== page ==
Pneumonia is among the biggest child killers as it accounts for almost one in 10 under-five deaths, according to UNICEF.
Climate change brings new challenges
There is a fundamental issue of children's rights when it comes to the environment.
The UN Convention of the Rights of the Child (CRC) recently adopted General Comment 26 as official guidance on children’s rights to a clean, healthy and sustainable environment, with a special focus on climate change. This is significant as children – particularly infants and toddlers – are often forgotten in the current climate and environmental discourse.
The final texts, which will be released in July, include a reference to the threat air pollution poses to children and state that under-five mortality can be prevented through the reduction of air pollution.
The effects of climate change, intensification of air pollution as well as physical and psychological trauma linked to these events, are disproportionately borne by children.
But even as the global wheels are in motion in highlighting the issue, the problem of air pollution can potentially get worse.
The next five years will be the warmest five-year period recorded, the World Meteorological Organization has warned. Joint occurrence of heatwaves and air pollution can lead to worse air quality.
Studies have shown that excess heat exposure compounded by air pollution can increase risks of pre-term birth and increase incidence of hospitalisation related to childhood asthma.
The effects of climate change can also exacerbate the levels of air pollution. For instance, droughts can lead to wildfires which increase carbon emission.
Young children need support to strengthen their resilience and adaptive capacities. This was highlighted in a joint scoping study by the Asia Pacific Regional Network for Early Childhood (ARNEC).
Efforts need more urgency
Singapore hosted talks on transboundary haze cooperation during the Ecosperity Week conference recently with ASEAN members Brunei, Indonesia, Malaysia, and Thailand.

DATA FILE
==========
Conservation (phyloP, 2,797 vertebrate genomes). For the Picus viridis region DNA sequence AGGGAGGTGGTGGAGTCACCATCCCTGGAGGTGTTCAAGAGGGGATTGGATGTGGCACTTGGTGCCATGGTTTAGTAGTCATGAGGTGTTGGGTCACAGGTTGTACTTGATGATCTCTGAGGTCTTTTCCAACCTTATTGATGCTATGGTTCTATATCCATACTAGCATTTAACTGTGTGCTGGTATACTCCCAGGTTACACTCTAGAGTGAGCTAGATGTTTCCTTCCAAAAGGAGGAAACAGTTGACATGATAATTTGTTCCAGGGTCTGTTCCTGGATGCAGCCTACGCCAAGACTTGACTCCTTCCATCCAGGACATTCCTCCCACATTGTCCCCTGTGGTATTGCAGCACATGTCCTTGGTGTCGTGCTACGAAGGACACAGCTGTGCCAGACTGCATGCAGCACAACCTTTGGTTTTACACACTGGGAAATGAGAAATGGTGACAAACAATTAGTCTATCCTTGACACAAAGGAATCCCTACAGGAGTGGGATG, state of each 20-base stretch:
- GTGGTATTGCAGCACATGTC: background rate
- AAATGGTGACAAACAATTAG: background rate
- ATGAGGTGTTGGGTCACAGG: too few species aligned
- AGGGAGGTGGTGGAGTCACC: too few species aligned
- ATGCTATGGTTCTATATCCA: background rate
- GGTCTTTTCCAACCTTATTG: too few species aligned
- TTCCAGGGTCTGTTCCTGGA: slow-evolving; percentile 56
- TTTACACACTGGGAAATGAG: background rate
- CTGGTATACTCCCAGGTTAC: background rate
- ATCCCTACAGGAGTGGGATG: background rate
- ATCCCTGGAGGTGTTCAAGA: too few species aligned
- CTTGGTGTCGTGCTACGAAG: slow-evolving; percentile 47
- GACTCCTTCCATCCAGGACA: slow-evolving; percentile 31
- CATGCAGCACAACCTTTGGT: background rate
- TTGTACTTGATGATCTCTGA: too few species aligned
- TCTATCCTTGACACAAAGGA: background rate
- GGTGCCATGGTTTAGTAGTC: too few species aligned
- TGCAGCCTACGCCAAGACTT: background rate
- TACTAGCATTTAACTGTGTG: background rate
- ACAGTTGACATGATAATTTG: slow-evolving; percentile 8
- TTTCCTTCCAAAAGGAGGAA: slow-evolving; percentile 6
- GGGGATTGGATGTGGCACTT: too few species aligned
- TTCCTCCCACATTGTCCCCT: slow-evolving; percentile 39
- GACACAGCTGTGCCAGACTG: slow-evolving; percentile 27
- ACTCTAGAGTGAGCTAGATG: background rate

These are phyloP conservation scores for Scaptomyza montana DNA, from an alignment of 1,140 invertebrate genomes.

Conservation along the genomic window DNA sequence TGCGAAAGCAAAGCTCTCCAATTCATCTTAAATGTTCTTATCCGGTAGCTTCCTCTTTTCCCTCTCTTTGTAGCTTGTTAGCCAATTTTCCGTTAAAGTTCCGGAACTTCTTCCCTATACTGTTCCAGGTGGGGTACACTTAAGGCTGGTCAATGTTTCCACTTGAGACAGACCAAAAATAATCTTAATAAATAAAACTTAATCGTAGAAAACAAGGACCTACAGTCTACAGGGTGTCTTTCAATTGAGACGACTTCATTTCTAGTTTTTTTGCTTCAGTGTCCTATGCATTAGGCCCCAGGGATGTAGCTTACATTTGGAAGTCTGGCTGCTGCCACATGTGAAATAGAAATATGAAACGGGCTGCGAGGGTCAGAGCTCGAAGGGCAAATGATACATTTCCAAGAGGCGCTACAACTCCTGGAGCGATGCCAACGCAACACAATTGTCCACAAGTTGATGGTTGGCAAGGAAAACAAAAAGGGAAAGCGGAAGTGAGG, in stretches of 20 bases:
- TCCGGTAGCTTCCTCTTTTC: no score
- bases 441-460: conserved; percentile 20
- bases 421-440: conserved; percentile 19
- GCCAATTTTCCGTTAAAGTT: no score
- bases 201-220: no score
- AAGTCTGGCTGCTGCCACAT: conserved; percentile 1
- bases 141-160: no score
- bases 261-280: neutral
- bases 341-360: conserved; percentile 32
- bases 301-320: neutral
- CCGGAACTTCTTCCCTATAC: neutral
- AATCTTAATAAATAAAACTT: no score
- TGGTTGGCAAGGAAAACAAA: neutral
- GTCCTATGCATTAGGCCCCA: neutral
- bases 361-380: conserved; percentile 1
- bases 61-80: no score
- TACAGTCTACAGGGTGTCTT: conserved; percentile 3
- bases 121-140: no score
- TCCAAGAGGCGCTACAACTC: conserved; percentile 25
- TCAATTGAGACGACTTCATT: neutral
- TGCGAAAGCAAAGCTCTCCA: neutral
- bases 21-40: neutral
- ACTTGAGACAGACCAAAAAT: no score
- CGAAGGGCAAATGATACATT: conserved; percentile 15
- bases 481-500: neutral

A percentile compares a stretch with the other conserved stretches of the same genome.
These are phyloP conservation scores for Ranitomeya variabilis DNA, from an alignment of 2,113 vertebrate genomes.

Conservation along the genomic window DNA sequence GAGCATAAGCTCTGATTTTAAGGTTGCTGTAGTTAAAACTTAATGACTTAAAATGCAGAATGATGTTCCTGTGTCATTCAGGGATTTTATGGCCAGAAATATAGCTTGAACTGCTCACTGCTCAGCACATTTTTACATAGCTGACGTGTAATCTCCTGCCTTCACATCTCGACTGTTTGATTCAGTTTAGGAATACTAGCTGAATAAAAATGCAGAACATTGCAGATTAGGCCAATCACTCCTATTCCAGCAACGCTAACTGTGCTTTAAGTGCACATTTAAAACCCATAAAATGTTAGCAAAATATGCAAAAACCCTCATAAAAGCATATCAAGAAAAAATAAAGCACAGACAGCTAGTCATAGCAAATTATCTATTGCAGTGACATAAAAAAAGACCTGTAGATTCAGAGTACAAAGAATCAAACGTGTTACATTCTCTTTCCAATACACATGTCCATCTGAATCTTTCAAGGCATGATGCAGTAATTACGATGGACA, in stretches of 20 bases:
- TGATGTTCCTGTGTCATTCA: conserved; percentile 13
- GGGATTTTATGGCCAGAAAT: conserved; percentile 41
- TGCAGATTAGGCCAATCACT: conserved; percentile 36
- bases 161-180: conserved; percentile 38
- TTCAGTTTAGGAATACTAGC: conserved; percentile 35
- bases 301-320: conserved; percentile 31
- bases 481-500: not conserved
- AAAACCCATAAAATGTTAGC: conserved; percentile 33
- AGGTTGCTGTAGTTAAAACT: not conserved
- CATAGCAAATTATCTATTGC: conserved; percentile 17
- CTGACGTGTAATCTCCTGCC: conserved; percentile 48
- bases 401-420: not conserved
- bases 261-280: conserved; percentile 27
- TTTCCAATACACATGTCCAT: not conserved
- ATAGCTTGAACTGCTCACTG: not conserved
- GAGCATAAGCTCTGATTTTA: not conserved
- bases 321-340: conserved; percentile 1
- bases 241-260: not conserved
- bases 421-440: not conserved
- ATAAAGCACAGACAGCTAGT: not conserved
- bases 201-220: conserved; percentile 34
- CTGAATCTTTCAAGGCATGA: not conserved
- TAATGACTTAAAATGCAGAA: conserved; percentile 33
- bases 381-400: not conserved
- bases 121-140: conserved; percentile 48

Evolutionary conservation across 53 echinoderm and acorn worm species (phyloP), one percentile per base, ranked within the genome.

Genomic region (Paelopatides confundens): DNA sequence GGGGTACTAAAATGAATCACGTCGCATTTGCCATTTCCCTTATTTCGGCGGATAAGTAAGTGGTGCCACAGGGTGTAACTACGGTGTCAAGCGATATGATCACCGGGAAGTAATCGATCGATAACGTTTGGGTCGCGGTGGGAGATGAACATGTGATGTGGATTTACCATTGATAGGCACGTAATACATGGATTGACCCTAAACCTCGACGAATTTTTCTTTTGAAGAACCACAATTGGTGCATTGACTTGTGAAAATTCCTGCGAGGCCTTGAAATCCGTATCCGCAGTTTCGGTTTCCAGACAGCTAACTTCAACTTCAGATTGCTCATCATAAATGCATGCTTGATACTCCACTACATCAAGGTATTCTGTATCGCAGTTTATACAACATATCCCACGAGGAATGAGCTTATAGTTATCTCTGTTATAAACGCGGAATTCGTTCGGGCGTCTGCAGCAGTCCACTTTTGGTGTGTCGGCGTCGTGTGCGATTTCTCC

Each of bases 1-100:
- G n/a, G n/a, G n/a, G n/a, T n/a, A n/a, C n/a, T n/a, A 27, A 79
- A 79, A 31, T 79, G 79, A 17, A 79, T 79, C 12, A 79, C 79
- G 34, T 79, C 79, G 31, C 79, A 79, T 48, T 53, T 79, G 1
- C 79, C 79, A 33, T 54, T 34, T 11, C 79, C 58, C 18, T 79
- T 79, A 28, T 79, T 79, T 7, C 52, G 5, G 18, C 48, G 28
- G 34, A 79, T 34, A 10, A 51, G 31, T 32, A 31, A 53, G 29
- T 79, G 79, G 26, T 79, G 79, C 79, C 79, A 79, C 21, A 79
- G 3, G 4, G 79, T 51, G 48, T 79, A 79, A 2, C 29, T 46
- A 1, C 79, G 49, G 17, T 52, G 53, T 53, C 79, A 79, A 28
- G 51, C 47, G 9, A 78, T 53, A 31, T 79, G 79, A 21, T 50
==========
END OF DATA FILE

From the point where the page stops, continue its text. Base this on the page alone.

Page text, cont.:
We have the assurance from the Indonesian minister that transboundary haze originating from Indonesia will not be an issue anymore despite an anticipated dry and hot season ahead.
Regionally, there are legal instruments and commitments.
There is the ASEAN Agreement on Transboundary Haze Pollution (AATHP), commitment of ASEAN to meet globally agreed climate targets as part of the UN Sustainable Development Goals, Framework for Circular Economy, and ASEAN Carbon Neutrality Strategy. Singapore has its Transboundary Haze Pollution Act 2014.
Even with these instruments in place, the coming months are not expected to be free from haze, according to the Singapore Institute of International Affairs.
Its recently released Haze Outlook report pointed to a high risk in 2023 of severe transboundary haze in Indonesia, Malaysia, Singapore and the surrounding region with hotter and drier weather predicted, especially as the warmer El Nino is expected to return.
The imperative is clear for concrete collective action.
"The world has turned the corner on tobacco. Now it must do the same for the 'new tobacco' - the toxic air that billions breathe every day," said Tedros Adhanom Ghebreyesus, WHO’s Director General in 2018.
As young children bear the brunt of climate change, we owe it to them to do everything we can to make things better, sooner.
Our most vulnerable are also our most valuable.